“Uh, sure,” I responded giving him a long draw on my Camelbak. We could see the Colorado River but we still had a long way to go. The first three hours we had stayed together pretty well. My old man knees and quads were no longer having it and Mark and Pat got further in front of me than is prudent. I soldiered on, sipping my water and eating my trail mix all alone save for the squirrels that I saw and what ever wildlife watched me that I did not see.
At four hours, legs burning and fatigue setting in we had traveled seven downhill miles. Our spirits and energy reserves were lower than the canyon floor and we were in trouble. Our temporary salvation was a water stop. Water is the elixir of life and while I till had 12 ounces or so left Mark and Pat had been hiking in front of me parched and worried. While we were filling our reservoirs a happy, smiling couple came bounding down the trail The gal looked at us and knew we were in trouble.
“So, where’d you guys come from?” she asked.
“The South Kaibab,” my wife answered.
“Oh. That’s steep. Where are you camping?”
“We’re not. We’re hiking out.”
“Oh. I see. Uhm, you know Phantom Ranch is less than a mile from here, right? Maybe you could take a mule up or get on one of the river rafts?”
“No,” interjected I, “I think we can hike out.”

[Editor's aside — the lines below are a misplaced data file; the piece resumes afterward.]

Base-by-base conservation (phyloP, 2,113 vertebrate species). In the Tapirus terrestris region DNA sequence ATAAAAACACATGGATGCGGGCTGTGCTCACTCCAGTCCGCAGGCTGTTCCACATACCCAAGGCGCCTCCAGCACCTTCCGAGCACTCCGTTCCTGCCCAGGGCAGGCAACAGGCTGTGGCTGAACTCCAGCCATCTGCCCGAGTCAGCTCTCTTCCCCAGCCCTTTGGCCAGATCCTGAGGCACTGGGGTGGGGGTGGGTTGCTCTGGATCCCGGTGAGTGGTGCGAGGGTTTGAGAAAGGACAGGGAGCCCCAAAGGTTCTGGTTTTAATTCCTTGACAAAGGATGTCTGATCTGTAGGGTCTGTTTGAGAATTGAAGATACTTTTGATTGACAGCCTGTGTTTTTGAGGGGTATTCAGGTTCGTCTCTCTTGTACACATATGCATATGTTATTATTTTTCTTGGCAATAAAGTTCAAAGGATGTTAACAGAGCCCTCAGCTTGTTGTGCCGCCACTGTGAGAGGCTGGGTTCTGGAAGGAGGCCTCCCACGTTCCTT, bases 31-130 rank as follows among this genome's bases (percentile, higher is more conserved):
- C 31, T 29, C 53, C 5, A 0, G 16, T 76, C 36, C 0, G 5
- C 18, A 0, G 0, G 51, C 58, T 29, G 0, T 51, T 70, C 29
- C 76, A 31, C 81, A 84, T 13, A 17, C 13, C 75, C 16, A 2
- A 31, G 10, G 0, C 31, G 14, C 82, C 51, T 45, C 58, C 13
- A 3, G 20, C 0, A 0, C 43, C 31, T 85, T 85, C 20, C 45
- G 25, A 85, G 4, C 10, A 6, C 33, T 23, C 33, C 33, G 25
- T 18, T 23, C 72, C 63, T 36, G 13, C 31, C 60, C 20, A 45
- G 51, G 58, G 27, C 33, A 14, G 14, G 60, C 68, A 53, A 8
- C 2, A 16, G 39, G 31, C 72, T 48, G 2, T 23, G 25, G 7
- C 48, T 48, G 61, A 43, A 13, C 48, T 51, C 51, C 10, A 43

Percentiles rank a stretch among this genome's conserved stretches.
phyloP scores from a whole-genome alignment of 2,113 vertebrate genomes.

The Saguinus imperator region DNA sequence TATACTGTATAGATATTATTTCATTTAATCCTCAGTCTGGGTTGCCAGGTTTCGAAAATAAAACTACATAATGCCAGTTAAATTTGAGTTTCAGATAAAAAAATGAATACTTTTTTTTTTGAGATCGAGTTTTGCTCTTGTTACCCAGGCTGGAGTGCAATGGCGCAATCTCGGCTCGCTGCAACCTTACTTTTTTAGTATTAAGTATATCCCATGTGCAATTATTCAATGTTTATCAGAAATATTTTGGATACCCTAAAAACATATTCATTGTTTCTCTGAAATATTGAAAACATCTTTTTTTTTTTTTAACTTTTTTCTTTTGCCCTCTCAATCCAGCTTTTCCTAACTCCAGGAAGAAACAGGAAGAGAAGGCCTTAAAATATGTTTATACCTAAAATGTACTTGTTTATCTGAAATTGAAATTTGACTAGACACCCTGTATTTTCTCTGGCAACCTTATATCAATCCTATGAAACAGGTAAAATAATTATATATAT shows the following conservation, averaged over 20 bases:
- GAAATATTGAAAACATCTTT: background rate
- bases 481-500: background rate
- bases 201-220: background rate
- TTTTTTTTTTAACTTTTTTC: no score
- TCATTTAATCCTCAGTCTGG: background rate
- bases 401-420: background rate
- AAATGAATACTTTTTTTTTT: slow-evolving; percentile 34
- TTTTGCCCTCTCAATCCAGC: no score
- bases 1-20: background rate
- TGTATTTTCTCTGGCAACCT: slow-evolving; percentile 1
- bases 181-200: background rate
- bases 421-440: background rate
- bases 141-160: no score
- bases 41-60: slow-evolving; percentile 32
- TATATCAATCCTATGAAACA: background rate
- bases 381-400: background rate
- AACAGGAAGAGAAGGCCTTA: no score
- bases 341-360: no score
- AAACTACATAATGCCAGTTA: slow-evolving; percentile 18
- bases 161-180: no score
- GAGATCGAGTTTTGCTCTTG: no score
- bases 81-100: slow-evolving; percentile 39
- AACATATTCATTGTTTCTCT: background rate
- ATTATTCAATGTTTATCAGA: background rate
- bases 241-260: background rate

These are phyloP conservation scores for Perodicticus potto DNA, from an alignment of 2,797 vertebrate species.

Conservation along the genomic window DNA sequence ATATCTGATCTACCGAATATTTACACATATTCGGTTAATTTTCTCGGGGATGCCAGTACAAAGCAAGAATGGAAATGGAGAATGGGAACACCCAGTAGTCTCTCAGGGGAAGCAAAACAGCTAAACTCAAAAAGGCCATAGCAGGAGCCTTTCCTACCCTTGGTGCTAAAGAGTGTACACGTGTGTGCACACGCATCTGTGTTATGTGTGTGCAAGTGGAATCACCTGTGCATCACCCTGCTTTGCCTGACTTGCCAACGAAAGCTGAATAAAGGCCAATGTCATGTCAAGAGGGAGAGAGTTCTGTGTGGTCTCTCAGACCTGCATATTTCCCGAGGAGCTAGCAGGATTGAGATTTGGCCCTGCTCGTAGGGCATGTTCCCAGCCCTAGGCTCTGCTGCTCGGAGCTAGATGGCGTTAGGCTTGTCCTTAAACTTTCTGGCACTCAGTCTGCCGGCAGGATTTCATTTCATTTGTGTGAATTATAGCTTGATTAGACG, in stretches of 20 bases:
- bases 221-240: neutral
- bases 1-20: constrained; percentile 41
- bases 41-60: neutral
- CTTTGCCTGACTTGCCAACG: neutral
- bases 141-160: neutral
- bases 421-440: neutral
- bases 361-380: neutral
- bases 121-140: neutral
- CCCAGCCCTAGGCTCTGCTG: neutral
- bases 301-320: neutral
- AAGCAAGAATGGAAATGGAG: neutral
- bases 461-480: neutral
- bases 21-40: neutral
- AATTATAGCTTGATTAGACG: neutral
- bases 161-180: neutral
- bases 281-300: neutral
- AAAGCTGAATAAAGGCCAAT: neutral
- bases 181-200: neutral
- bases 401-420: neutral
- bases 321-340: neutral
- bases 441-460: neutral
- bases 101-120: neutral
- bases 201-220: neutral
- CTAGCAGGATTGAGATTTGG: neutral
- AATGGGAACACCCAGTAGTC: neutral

“I really don’t think that’s safe,” our little pink hot pants wearing angel replied. “You should go talk to a ranger.”
Defeated, deflated but responding to the “S” word we agreed to go to the Phantom Ranch and see what alternatives we could find that could get us back to Tusayan and our hotel. With water in our tanks we hiked across a suspension bridge that separates the north part of the canyon with the south and hiked another ten minutes to the Ranger’s office. Zachery Wolfe greeted us, sized us up and tried to problem solve. His name tag clearly said “Volunteer” not Ranger and he excused himself to go consult with a ranger.
He came back a few minutes later repeating that we should stay in the camp, that they could loan us camping gear for the night and that we could buy food at the cantina. He also looked at Mark and said, “You should go soak in the river. You are obviously heat stressed.”
We thanked him, Pat went to the Phantom Ranch office to see about food and sleeping while Mark and I crawled into the clear, cool creek that feeds the raging, muddy Colorado. A gal was luxuriating in the stream and she chatted with us as well. Her dismay with us for getting ourselves in the mess we were in was obvious but she was polite about it. She mentioned that there was a 4:00 o’clock “Safe Hiking” lecture that we should consider attending. We later learned that she was the ranger and Zach had never spoken with her because he couldn’t find her.